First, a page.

Scene 4 a mile-a.
Enter Florizell and Perdita.

...queen on ’t.
Sir, my gracious lord,
To chide at your extremes it not becomes me;
O, pardon that I name them! Your high self,
The gracious mark o’ th’ land, you have obscured
With a swain’s wearing, and me, poor lowly maid,
Most goddesslike pranked up. But that our feasts
In every mess have folly, and the feeders
Digest it with a custom, I should blush
To see you so attired, swoon, I think,
To show myself a glass.

...Thy father’s ground.
Now Jove afford you cause.
To me the difference forges dread. Your greatness
Hath not been used to fear. Even now I tremble
To think your father by some accident
Should pass this way as you did. O the Fates,
How would he look to see his work, so noble,
Vilely bound up? What would he say? Or how
Should I, in these my borrowed flaunts, behold
The sternness of his presence?

...than my faith.
O, but sir,
Your resolution cannot hold when ’tis
Opposed, as it must be, by th’ power of the King.
One of these two must be necessities,
Which then will speak: that you must change this purpose
Or I my life.

...sworn shall come.
O Lady Fortune,
Stand you auspicious!

...flock shall prosper.
to Polixenes
Sir, welcome.
It is my father’s will I should take on me
The hostess-ship o’ th’ day. To Camillo.

You’re welcome, sir.—
Give me those flowers there, Dorcas.—Reverend sirs,
For you there’s rosemary and rue. These keep
Seeming and savor all the winter long.
Grace and remembrance be to you both,
And welcome to our shearing. of winter.
Sir, the year growing ancient,
Not yet on summer’s death nor on the birth
Of trembling winter, the fairest flowers o’ th’ season
Are our carnations and streaked gillyvors,
Which some call nature’s bastards. Of that kind
Our rustic garden’s barren, and I care not
To get slips of them. neglect them?
For I have heard it said
There is an art which in their piedness shares
With great creating nature.

...itself is nature.
So it is. them bastards.
I’ll not put
The dibble in earth to set one slip of them,
No more than, were I painted, I would wish
This youth should say ’twere well, and only therefore
Desire to breed by me. Here’s flowers for you:
Hot lavender, mints, savory, marjoram,
The marigold, that goes to bed wi’ th’ sun
And with him rises weeping. These are flowers
Of middle summer, and I think they are given
To men of middle age. You’re very welcome. by gazing.
Out, alas!
You’d be so lean that blasts of January
Would blow you through and through. (To Florizell.)

Now, my fair’st friend,
I would I had some flowers o’ th’ spring, that might
Become your time of day, (to the Shepherdesses)

and yours, and yours,
That wear upon your virgin branches yet
Your maidenheads growing. O Proserpina,
For the flowers now that, frighted, thou let’st fall
From Dis’s wagon! Daffodils,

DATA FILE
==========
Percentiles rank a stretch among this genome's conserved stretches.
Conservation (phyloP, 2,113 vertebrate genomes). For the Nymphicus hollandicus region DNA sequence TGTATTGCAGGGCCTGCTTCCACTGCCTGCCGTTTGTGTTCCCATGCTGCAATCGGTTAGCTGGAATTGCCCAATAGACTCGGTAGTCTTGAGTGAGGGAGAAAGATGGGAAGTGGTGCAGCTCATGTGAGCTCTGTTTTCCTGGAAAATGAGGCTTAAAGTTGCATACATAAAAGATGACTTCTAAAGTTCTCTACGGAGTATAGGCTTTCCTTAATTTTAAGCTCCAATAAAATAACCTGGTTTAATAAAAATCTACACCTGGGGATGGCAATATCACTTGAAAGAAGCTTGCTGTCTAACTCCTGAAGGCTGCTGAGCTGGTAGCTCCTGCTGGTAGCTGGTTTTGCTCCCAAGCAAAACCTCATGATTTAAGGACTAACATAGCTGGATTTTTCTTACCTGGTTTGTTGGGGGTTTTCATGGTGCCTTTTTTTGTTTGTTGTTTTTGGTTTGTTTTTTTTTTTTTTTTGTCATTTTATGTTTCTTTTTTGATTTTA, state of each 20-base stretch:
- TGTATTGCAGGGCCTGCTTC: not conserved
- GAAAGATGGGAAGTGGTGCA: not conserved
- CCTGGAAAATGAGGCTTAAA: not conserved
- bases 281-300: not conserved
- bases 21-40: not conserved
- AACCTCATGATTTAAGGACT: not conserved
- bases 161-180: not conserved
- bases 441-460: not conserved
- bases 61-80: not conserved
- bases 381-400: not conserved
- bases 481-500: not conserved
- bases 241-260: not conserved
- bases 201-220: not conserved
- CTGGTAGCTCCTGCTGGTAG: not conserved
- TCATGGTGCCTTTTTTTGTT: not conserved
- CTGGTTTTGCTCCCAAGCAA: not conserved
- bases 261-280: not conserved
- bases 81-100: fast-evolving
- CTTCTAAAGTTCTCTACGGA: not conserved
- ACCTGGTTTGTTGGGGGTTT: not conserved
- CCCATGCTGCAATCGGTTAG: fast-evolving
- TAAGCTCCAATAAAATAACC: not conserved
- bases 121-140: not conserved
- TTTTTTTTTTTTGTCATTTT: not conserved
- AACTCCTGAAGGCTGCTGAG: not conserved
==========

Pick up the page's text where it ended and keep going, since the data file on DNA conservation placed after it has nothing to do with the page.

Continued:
That come before the swallow dares, and take
The winds of March with beauty; violets dim,
But sweeter than the lids of Juno’s eyes
Or Cytherea’s breath; pale primroses,
That die unmarried ere they can behold
Bright Phoebus in his strength—a malady
Most incident to maids; bold oxlips and
The crown imperial; lilies of all kinds,
The flower-de-luce being one—O, these I lack
To make you garlands of, and my sweet friend,
To strew him o’er and o’er. a corse?
No, like a bank for love to lie and play on,
Not like a corse; or if, not to be buried,
But quick and in mine arms. Come, take your flowers.
Methinks I play as I have seen them do
In Whitsun pastorals. Sure this robe of mine
Does change my disposition.

...acts are queens.
O Doricles,
Your praises are too large. But that your youth
And the true blood which peeps fairly through ’t
Do plainly give you out an unstained shepherd,
With wisdom I might fear, my Doricles,
You wooed me the false way.

...mean to part.
I’ll swear for ’em.

...him approach singing.
Forewarn him that he use no scurrilous words
in ’s tunes.’d think, sister.
Ay, good brother, or go about to think. to him?
I cannot speak
So well, nothing so well, no, nor mean better.
By th’ pattern of mine own thoughts I cut out
The purity of his.

...tender to ’t.
Even here undone.
I was not much afeard, for once or twice
I was about to speak and tell him plainly
The selfsame sun that shines upon his court
Hides not his visage from our cottage but
Looks on alike. To Florizell.

Will ’t please you, sir, be gone?
I told you what would come of this. Beseech you,
Of your own state take care. This dream of mine—
Being now awake, I’ll queen it no inch farther,
But milk my ewes and weep.

...he, my lord.
to Florizell
How often have I told you ’twould be thus?
How often said my dignity would last
But till ’twere known? and by.
Florizell and Perdita walk aside.

...together Affliction alters.
One of these is true.
I think affliction may subdue the cheek
But not take in the mind.

...most that teach.
Your pardon, sir. For this
I’ll blush you thanks.

...want, one word.
They step aside and talk.

...the whole army.
Camillo, Florizell, and Perdita come forward.

...satisfy your father.
Happy be you!
All that you speak shows fair.

...shipboard Get undescried.
I see the play so lies
That I must bear a part.

...have no hat.
He gives Florizell’s hat to Perdita., a word.
They talk aside.

...speed the better.
Camillo, Florizell, and Perdita exit.

Scene 1

...They are come.
Enter Florizell, Perdita, Cleomenes, and others.

...deaths in death.
O my poor father!
The heaven sets spies upon us, will not have
Our contract celebrated.

...good my lord.
They exit.

Scene 3

...thy good masters.
Enter Leontes, Polixenes, Florizell, Perdita, Camillo, Paulina, and Lords.

...stone with thee.
And give me leave,
And do not say ’tis superstition, that
I kneel, and then implore her blessing.She kneels.

Dear queen, that ended when I but began,
Give me that hand of yours to kiss.

...these twenty years.
So long could I
Stand by, a looker-on.

...Hastily lead away.
They exit.